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Text for Stations of the Cross led by Pope Francis on Good Friday

Giulio Napolitano | Shutterstock

Anne-Marie Pelletier - published on 04/13/17

Philippe de Champaigne | Public Domain


Jesus is crucified

From the Gospel according to Luke

When they came to the place that is called The Skull, they crucified Jesus there with the criminals, one on his right and one on his left. Then Jesus said, “Father, forgive them; for they do not know what they are doing” (23:33-34).

From the book of the prophet Isaiah

Upon him was the punishment that made us whole, and by his bruises we are healed (53:5).


Truly God is where he shouldn’t be!

The beloved Son, the Holy One of God, is now a body exposed on a cross of shame, abandoned to disgrace, between two criminals. A man of sorrows from whom one turns away; even as we turn away from so many scarred men and women we meet along the way.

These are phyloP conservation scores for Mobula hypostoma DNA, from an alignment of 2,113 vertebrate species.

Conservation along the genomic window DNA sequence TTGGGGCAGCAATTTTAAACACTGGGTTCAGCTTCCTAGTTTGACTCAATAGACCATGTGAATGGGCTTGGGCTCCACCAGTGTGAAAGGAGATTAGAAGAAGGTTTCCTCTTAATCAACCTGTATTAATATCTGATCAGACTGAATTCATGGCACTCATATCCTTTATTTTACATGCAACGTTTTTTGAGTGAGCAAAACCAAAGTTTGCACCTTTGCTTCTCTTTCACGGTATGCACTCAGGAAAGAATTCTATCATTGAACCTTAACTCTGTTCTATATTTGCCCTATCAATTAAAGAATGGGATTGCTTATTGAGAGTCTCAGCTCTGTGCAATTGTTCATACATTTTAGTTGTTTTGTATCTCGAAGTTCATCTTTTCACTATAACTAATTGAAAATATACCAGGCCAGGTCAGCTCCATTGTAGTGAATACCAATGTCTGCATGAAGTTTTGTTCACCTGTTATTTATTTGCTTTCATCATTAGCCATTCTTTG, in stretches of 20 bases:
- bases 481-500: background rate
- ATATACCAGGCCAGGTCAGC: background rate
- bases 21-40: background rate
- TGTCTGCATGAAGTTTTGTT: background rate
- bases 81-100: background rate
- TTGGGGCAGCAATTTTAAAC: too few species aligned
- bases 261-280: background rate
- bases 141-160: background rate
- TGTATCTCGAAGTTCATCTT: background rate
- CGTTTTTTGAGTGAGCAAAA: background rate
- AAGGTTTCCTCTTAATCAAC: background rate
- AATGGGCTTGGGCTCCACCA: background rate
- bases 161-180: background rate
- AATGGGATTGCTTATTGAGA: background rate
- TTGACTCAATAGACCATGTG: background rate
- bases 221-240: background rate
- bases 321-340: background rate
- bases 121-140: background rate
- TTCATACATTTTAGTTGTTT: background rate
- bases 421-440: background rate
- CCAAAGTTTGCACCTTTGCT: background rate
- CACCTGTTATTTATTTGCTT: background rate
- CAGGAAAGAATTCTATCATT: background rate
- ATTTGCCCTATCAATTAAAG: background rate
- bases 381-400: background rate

The Word of God, in whom all things were created, is no more than a mute and suffering mass of flesh. All our human cruelty raged against him and triumphed. Truly, God is where he shouldn’t be. Yet, at the same time, he is exactly where we need him to be!

He came to share his life with us. “Take!” So he kept saying, as he offered healing to the sick, forgiveness to wayward hearts and his body at the Passover meal.

Yet he ended up in our hands, in that realm of death and violence that never ceases to shock us when we see it in the world all around us. It lurks in our own hearts as well. The monks killed in Tibhirine were well aware of this; to their prayer: “Disarm them!”, they added the petition: “and disarm us!”

The tender love of God had to visit this hell of ours. It was the only way to free us from evil.

Jesus had to bring God’s infinite tenderness to the very heart of the world’s sin.

Only thus, by directly encountering God’s life, would death turn back in its tracks and fall, like a foe who, finding one stronger than himself, takes flight and disappears.


Lord our God, receive our silent praise.

Like the kings who remained speechless before the Servant proclaimed in Isaiah’s prophecy (cf. 52:15), we remain silent and amazed before the Lamb slain for our life and for the life of the world. We confess that by your wounds we have been healed. “What shall I return to the Lord for all his bounty to me? I will offer to you a thanksgiving sacrifice and call on the name of the Lord” (Ps 116:12.17).

Pater noster

Christ, put to death for our sins,
Christ, risen for our life,
We beg you, have mercy on us.

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